“At that time, to shoot one video, even a low scale video would cost $150,000. The “Ain’t 2 Proud 2 Beg” video cost $175,000. By the time you do the shoot, go to radio — the girls also don’t know about the business set up at this point. As the group started to take off they didn’t understand that it takes more money to be successful now. When you do another video, they’re going to get better and better — the balance is through the roof. According to the deal at that time, what you’re supposed to get wasn’t enough, considering the success. The deal was based on no success. Between that, and then signing to Pebbles, and then LA, and then Pebbles management — it just became mess”.

Dallas opens up about his relationship with Chilli, which started during the first album, revealing that Chilli miscarried due to the stress brought on by Pebbles. T-Boz and Left Eye knew about it but they agreed to hide it from Pebbles, as she had a thing about girls being groupies in the industry and told the girls not to date their producers. Pebbles decided to kick Chilli out of the group once she learnt about her first pregnancy and began holding auditions for a new member to replace Chilli’s role in TLC.

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Dallas Austin and Chilli with son Tron

“I had to go to Pebbles and be like, we’re not just messing around, this is my girlfriend, it’s been going on for a year you just didn’t know it”, Dallas states. He was also against the replacement of Chilli and told Pebbles that it would not work. “We already started working, it just didn’t work out. The synergy of the group didn’t work out, the girls didn’t want another person in the group, so she kinda forced her way back in because it didn’t make any sense”.

Pebbles gave in and let Chilli stay in the group, as the girls had already cemented their line-up via their ongoing success, and on top of the relationship, the business handling came into question, after the lack of royalties for their second and best-selling album, ‘CrazySexyCool‘. “When they started to find out what they should be getting — they didn’t really find out what they should be getting, it was more like ignorance is bliss. ‘Mary J. Blige got $5 million we want $5 million’, there was no logic behind it, it was just hearsay, but they stuck to it”.

When LA heard these numbers being demanded by the girls, he said it didn’t make sense or fit in the business. They were still demanding their money, so he told them to go and ask Clive Davis, the head of Arista Records, and the parent company to LaFace Records. “The girls got 3 or 4 gangster girls from Techwood in the projects here, and they drove all the way to New York, and went all the way to Clive’s office during his meeting with Puff [Daddy] and hung up his phone, and this big ghetto girl said, ‘TLC got something to say!’ They shut the door and told Clive and LA they need to talk on the phone together, personally, so there was no BS going on”, Dallas recalls.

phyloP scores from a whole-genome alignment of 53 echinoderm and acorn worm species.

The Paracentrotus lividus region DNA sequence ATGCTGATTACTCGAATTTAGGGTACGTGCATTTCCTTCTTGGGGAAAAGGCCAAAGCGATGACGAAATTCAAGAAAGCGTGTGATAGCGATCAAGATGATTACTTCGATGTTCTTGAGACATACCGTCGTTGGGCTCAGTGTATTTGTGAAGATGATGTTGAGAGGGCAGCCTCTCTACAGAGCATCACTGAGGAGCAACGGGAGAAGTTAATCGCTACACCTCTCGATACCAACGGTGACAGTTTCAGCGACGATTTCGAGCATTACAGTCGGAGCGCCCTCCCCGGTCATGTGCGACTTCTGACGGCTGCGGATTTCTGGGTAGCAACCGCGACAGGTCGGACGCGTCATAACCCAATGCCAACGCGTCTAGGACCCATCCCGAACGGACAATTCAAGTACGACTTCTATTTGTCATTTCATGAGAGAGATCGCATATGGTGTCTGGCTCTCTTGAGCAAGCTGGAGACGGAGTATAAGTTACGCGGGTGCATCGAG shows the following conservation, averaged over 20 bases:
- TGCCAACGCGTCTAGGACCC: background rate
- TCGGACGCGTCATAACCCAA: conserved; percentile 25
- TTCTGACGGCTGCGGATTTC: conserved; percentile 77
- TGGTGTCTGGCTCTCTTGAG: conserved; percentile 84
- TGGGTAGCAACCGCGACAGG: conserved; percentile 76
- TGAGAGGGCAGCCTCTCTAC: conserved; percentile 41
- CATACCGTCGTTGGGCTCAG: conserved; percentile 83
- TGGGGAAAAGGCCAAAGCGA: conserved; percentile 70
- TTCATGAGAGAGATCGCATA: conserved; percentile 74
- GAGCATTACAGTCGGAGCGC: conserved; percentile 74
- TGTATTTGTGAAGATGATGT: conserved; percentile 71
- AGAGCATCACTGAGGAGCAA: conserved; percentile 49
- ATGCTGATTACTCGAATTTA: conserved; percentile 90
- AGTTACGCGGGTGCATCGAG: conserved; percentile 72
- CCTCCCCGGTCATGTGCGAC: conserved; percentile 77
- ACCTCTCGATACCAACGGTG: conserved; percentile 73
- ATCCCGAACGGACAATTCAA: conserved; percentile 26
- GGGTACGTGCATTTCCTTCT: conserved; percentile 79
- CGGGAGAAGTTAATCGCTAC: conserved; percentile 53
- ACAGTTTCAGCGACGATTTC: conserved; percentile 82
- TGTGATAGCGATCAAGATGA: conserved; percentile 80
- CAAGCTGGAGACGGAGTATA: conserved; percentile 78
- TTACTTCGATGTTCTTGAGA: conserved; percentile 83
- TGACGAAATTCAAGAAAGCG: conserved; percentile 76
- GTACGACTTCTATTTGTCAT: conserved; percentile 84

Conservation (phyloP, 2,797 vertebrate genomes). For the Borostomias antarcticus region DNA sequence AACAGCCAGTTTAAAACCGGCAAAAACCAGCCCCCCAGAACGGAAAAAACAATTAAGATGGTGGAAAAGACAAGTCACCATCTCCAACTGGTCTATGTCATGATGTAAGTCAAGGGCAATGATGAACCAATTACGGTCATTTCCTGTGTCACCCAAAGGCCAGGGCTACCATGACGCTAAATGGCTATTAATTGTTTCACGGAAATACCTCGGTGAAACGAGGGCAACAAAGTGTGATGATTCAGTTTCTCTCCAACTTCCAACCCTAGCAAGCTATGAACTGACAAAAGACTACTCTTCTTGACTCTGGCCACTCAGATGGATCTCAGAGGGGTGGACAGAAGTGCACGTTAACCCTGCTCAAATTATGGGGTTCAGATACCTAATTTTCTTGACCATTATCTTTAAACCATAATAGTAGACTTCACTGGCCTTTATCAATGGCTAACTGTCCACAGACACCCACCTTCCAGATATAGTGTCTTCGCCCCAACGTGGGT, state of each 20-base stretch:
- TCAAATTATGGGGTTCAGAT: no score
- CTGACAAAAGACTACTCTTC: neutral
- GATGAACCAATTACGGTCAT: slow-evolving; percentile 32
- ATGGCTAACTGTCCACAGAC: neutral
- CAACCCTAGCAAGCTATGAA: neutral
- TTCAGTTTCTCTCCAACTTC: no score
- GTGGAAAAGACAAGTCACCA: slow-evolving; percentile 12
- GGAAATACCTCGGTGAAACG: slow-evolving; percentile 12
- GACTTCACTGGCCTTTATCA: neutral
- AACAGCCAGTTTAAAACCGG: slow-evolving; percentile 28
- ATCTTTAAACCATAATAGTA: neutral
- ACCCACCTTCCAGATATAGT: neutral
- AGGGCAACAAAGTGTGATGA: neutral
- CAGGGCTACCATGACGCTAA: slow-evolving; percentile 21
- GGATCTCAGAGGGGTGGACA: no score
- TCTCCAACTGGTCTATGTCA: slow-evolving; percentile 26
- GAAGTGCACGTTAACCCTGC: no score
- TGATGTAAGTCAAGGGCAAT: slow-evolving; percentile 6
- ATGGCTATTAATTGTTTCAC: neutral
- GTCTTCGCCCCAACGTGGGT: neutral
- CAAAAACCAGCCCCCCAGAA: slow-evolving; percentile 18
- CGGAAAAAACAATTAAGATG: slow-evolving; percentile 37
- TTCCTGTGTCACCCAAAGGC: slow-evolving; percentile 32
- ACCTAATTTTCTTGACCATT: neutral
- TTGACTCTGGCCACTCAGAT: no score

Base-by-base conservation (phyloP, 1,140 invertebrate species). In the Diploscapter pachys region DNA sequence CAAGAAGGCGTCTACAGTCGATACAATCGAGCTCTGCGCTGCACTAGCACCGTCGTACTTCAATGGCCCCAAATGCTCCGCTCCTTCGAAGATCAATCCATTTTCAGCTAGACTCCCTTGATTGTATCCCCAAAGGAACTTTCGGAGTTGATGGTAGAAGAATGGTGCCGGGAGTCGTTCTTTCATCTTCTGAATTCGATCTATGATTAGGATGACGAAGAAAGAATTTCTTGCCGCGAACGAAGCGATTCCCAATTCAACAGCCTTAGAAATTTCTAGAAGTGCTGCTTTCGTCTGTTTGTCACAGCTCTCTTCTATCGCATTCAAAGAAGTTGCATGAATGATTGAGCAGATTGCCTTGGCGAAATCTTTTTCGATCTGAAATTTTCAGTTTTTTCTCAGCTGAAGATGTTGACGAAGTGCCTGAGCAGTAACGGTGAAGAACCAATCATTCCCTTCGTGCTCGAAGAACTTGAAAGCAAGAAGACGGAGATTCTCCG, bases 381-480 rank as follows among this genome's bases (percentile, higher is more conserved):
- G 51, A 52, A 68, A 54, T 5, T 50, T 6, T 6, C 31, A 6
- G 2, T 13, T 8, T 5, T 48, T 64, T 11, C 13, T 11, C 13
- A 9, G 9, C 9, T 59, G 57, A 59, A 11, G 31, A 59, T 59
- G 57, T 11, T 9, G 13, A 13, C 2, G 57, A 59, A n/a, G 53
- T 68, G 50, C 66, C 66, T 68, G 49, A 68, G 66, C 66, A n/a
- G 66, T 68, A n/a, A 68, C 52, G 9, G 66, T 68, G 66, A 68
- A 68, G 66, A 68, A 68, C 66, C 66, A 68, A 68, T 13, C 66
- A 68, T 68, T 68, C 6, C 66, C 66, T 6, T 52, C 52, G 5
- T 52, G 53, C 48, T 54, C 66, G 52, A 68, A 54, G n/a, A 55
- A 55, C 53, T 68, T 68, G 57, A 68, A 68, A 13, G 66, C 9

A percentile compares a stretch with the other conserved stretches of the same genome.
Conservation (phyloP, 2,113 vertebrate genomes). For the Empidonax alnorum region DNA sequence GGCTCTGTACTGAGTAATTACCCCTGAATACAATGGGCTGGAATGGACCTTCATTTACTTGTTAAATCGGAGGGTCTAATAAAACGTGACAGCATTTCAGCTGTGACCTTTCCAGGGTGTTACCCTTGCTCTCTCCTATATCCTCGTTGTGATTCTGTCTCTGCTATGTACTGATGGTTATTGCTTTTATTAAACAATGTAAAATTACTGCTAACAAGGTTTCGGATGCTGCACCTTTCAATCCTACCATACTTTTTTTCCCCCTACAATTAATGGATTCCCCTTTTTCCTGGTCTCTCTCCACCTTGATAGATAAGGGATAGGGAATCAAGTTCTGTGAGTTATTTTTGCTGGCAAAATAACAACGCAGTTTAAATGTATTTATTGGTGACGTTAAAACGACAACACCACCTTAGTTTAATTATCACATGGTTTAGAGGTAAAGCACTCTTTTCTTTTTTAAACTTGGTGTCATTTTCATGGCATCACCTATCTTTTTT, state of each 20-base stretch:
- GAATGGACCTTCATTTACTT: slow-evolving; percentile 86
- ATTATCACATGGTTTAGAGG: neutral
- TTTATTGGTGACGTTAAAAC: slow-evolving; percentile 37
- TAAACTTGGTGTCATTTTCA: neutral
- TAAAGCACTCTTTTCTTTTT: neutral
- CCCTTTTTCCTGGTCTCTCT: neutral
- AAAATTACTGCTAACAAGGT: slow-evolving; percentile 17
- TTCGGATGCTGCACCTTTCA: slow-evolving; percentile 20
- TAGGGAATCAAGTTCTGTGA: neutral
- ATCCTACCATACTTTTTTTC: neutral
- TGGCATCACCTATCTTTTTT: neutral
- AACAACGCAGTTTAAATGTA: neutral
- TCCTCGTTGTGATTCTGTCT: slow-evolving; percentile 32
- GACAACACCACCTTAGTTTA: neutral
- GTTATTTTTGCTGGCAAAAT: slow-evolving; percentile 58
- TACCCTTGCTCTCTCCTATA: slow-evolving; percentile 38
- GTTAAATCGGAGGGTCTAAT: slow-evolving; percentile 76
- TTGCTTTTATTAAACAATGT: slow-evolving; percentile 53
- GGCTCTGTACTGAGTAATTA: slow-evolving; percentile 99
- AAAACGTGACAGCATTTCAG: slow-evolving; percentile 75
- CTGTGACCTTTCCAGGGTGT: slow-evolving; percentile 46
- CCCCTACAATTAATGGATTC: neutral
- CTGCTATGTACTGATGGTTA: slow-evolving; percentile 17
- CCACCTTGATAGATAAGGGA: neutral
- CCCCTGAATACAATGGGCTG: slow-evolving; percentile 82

“That noise was the only way that they got the deal fixed, because the logical way wasn’t working. Acting the way they did worked for them, and getting on award shows reading from rolls of toilet paper thanking everybody. It embarrassed LA and them so much that they figured, okay, let’s try to work and figure this out. By the time we got to “CrazySexyCool” it panned out, obviously. But inbetween that time it was a mess”.

Dallas dives into the life and turbulent times of Lisa “Left Eye” Lopes, noting that the common perception of her arson incident with Andre Rison didn’t actually propel them into the limelight positively. “It took them to a whole different place, and it hurt them at the same time. They were just coming off all the bankruptcy stuff and getting into the studio”, Dallas reminisces. “She had this thing that 2pac told her a long time ago that if they’re not talking bad about you, they’re not saying nothing about you. So, she would just kinda act out even more, based off of that, even though I think that she didn’t mean to burn the house down, she had that streak in her at the time.

It ended up where they lost endorsements. TLC has never had anything — the things that they should have done as a big group they never did because of stuff like that. No CoverGirl endorsements, no Pepsi, you never see them on make up, they never even did a world tour until now. The records and the image of the group ended up being way bigger because of all that. They’d be sitting in New York, and Lisa would get into this thing where she would go back and forth to MTV, telling them that she quit, right after they finished another interview saying they were all together. At one point it seemed really dark, because she was on a misison to be her, and stand out in any way possible, and that way wasn’t really good all the time”.